Opinion | Campus policing: the work isn’t done

Student opinion on campus policing deserves to be heard, and the Board of Regents have refused to listen.


Grace Smith

The University of Iowa Police Station is seen on Monday, Feb. 15, 2021.

Yasmina Sahir, Opinions Columnist

Nationwide police violence continues to happen, and yet it seems local attention has waned on abolition efforts.

The University of Iowa’s claims of commitment to diversity, equity, and inclusion practices need to be supported by action. Without this, Diversity, Equity, and Inclusion rhetoric is simply an institutional tool. As a member of Cops Off Campus Iowa, I cannot envision a world in which policing and campus DEI goals can coexist.

According to The Washington Post, 853 people were shot and killed by police in 2021. The rate of police shootings was more than twice as high for Black people than for white people. The same article goes on to state the average number of police shootings in the U.S. has remained at an average of 1,000 per year since their online database started in 2015.

Racial justice has been a widely discussed topic on campus since the summer of 2020. In June 2020, UI students petitioned for the university to cut ties with local law enforcement partners.

The petition grew to over 10,000 signatures. Yet, ties with law enforcement agencies — both on and off campus — remain a fixture for the UI.

The same summer, UI administration responded to demands for abolition through the formation of The Reimagining Campus Safety Action Committee (RCSAC). A full explanation of the group’s members, procedures and goals can be found here on their website.

RSCAC was primarily tasked with reviewing survey data before offering recommendations on campus policing budget and practices. Data showed in their 2020-2021 survey results that the UI Police Department (UIPD) creates negative feelings on campus for students who belong to marginalized populations.

This effect — intended or not — directly conflicts with the UI’s DEI goals and overall comfort on campus for students. Of particular interest is the UI’s explanation of equity as “just practices and policies that ensure all campus community members can thrive,” as well as their understanding that “being equitable means acknowledging and addressing structural inequalities — historical and current — that advantage some and disadvantage others”.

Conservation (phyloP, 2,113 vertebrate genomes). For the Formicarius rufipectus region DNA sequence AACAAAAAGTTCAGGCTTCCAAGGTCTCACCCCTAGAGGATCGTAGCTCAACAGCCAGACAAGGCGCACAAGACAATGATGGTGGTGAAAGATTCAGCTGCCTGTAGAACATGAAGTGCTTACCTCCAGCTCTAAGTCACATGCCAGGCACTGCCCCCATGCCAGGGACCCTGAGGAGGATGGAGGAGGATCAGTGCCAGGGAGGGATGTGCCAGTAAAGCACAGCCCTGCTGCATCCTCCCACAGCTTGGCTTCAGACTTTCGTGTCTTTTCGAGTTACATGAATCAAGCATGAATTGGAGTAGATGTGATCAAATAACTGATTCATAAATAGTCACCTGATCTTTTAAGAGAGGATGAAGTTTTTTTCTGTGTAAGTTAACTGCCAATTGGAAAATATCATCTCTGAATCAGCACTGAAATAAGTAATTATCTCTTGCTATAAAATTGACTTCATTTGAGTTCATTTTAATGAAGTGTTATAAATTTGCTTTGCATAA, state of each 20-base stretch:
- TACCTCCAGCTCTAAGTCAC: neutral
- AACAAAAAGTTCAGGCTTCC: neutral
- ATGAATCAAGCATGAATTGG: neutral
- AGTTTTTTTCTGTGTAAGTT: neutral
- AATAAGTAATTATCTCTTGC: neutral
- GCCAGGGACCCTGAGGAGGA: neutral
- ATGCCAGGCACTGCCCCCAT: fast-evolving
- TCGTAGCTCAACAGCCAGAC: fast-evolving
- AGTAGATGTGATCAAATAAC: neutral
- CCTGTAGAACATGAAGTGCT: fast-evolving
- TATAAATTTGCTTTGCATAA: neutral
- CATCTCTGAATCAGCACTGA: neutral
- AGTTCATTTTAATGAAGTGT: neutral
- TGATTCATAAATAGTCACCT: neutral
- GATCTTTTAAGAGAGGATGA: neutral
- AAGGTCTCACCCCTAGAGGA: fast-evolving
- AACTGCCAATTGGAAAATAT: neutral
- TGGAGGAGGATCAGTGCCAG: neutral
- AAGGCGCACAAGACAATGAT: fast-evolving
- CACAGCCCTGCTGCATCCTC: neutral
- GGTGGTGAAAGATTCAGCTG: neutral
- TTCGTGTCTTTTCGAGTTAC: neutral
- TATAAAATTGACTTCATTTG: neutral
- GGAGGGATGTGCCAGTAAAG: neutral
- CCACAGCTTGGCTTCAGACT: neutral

The RCSAC’s 2020-2021 academic year survey received 306 responses across students, alumni, and faculty/staff. Respondents were asked about their perceptions of safety on campus. To collect this data, respondents were asked to consider if they 1) highly disagreed to 5) strongly agreed with a series of statements.

Most student respondents (undergraduate, graduate, and professional) voted in favor of defunding UIPD. When responses from student populations are exclusively considered, the average student was 4.56 out of 5 in favor of defunding UIPD.

Why should the UI and the Board of Regents consider the student opinion over other groups identified in this survey? Because consideration of their collective opinion in school policy decisions is guaranteed by the UI Student Bill of Rights, a list of 13 protections given to students by UI.

The Student Bill of Rights includes “the right to have clearly defined means to participate in the formulation and application of institutional policy affecting both academic and nonacademic student affairs. The student’s participation shall include the right to gain access to information, to express views, and to have these views considered.”

Although students were given the opportunity to express their opinions to members of RCSAC in the survey, all meetings were private and official survey data was not released for public review until after the team’s final recommendations were finalized.

There is no way to guarantee the Board of Regents seriously considered the majority student opinion to defund UIPD, especially because Board of Regents’ policy says abolition is not an option. Regent’s policy number 4.13.D.v. reads: “[e]ach university shall maintain appropriately trained public safety personnel on campus that includes police officers as well as security personnel.”

As the UI continues to prioritize free speech, I wonder what precedents have been set by the Board of Regents’ refusal to seriously consider the majority student opinion in favor of abolition.

As a student, I want to ensure my opinion matters to university actors. More importantly, as a person of color, I want to know I am proactively protected from systemic violence on campus.

Columns reflect the opinions of the authors and are not necessarily those of the Editorial Board, The Daily Iowan, or other organizations in which the author may be involved.